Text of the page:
Archive for the ‘Acts 12’ Tag

Devotion for Proper 9 (Ackerman)   1 comment

Above:   Christ Healing, by Rembrandt van Rijn

Image in the Public Domain

Compassion and the Sabbath

JULY 5, 2020

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Blessed Lord, who caused all holy Scriptures to be written for our learning:

Grant us so to hear them, read, mark, learn, and inwardly digest them,

that we may embrace and ever hold fast the blessed hope of life,

which you have given us in our Savior Jesus Christ,  who lives and reigns

with you and the Holy Spirit, one God, for ever and ever.  Amen.

The Book of Common Prayer (1979), page 236

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Numbers 12:1-15

Psalm 53

Acts 12:6-19

Luke 14:2-6

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The standard English-language translation of the opening line of Psalms 14 and 53 is that a fool thinks that there is no God.   However, TANAKH:  The Holy Scriptures (1985) has the benighted man thinking that God does not care.   This gets to the point of practical atheism, not the modern, widespread reality of theoretical atheism, rare in the ancient Middle East.  Indeed, God cares jealously in the Bible.  God objects strenuously whenever someone challenges Moses.  God also sends an angel to break St. Simon Peter out of prison.

The portion from Luke 14 exists within a larger narrative context–the eschatological banquet, symbolic of the Kingdom of God.  Jesus is at a banquet at the home of a leading Pharisee on the Sabbath.   In the reading assigned for today our Lord and Savior heals a man afflicted with dropsy, or severe retention of fluid.  The fact that he does this on the Sabbath becomes controversial immediately.  Jesus rebuts that even they rescue a child or an ox from a well on the Sabbath.  They cannot argue against him.

Father Raymond E. Brown, in his magisterial Introduction to the New Testament (1997), wrote the following:

Actually at Qumran there was a prohibition of pulling a newborn animal our of a pit on the Sabbath (CD 11:13-14).

–Page 248

Every day is a proper day to act out of compassion, according to Jesus, although not the community at Qumran.

In the great eschatological banquet the blind, the lame, the poor, and the crippled are welcome–even preferred guests.   One ought to invite them because it is the right thing to do.  One should commit good deeds out of compassion and piety, not the desire for reciprocal treatment.  Grace is not transactional.

The temptation to relate to God in transactional terms is a powerful one.  It is, among other things, a form of works-based righteousness, a major theological error.  Keeping the Covenant, at its best, is a matter of faithful response to God.  (“If you love me, keep my commandments.”–John 14:15)  However useful having a list of instructions can be, that list can easily become for one a checklist to manipulate, until one violates major tenets while honoring minor facets.  In the Jewish tradition one finds longstanding recognition of a summary of the Law of Moses:  Love God fully and one’s neighbor as oneself.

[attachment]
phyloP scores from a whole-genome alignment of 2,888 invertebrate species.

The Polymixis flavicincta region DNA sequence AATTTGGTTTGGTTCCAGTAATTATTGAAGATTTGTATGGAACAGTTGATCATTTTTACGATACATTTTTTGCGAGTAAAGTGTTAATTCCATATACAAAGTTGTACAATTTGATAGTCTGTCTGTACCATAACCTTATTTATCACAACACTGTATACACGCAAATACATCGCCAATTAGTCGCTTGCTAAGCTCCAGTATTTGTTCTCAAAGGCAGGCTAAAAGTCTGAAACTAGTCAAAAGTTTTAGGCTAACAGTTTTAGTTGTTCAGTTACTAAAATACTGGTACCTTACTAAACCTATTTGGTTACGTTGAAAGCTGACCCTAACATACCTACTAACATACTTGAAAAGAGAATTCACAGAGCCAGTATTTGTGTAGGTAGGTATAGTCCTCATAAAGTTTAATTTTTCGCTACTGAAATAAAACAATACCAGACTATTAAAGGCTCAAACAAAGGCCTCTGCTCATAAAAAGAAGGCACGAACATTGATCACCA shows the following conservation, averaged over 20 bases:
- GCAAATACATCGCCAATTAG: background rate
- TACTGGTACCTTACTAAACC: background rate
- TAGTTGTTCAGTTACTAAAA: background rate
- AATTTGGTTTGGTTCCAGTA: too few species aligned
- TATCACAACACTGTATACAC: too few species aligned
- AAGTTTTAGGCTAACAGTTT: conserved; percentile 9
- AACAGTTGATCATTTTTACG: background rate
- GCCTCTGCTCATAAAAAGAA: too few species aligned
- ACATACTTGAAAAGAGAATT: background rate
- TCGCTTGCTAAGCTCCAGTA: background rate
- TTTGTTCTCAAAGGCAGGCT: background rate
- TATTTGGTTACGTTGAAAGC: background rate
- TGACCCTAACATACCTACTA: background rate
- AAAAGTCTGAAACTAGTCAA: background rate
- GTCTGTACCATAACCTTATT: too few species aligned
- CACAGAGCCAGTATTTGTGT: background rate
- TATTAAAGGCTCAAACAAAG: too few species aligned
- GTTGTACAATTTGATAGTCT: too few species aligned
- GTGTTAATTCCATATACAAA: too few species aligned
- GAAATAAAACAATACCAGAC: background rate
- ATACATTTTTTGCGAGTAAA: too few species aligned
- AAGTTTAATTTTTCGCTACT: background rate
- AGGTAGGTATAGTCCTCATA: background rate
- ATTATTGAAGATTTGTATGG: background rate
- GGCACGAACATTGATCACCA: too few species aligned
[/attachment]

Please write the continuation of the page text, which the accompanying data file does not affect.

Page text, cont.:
So healing a man on the Sabbath should not be controversial, should it?  (John 7:22-24)

But what about Sabbath laws?  There is a death penalty for working on the Sabbath (Numbers 15:32-36), except when there is not (Leviticus 12:3).  If the eighth day of a boy’s life falls on the Sabbath, the circumcision of the child must, according to the Law of Moses, occur on the Sabbath.  But do not dare to collect sticks on the Sabbath!   Removing part of a male on the Sabbath is permissible, so why not making someone whole?

Every day is a good day to act compassionately, according to Jesus.  God cares about the needs of people each day.  So should we.

KENNETH RANDOLPH TAYLOR

JUNE 17, 2017 COMMON ERA

THE FEAST OF EDITH BOYLE MACALISTER, ENGLISH NOVELIST AND HYMN WRITER

THE FEAST OF SAINT EMILY DE VIALAR, FOUNDER OF THE SISTERS OF SAINT JOSEPH OF THE APPARITION

THE FEAST OF JANE CROSS BELL SIMPSON, SCOTTISH PRESBYTERIAN POET AND HYMN WRITER

THE FEAST OF SAINTS TERESA AND MAFALDA OF PORTUGAL, PRINCESSES, QUEENS, AND NUNS; AND SANCHIA OF PORTUGAL, PRINCESS AND NUN

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https://blogatheologica.wordpress.com/2017/06/17/compassion-and-the-sabbath-2/

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Devotion for Friday and Saturday Before Proper 21, Year B (ELCA Daily Lectionary)   1 comment

Herod Agrippa I

Above:  Herod Agrippa I

Image in the Public Domain

Glorifying God, Not Self

SEPTEMBER 28 and 29, 2018

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The Collect:

Generous God, your Son gave his life

that we might come to peace with you.

Give us a share of your Spirit,

and in all we do empower us to bear the name of

Jesus Christ, our Savior and Lord.  Amen.

Evangelical Lutheran Worship (2006), page 48

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The Assigned Readings:

Deuteronomy 1:1-18 (Friday)

Deuteronomy 27:1-10 (Saturday)

Psalm 19:7-14 (Both Days)

Acts 12:20-25 (Friday)

Matthew 5:13-20 (Saturday)

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The law of the LORD is perfect and revives the soul;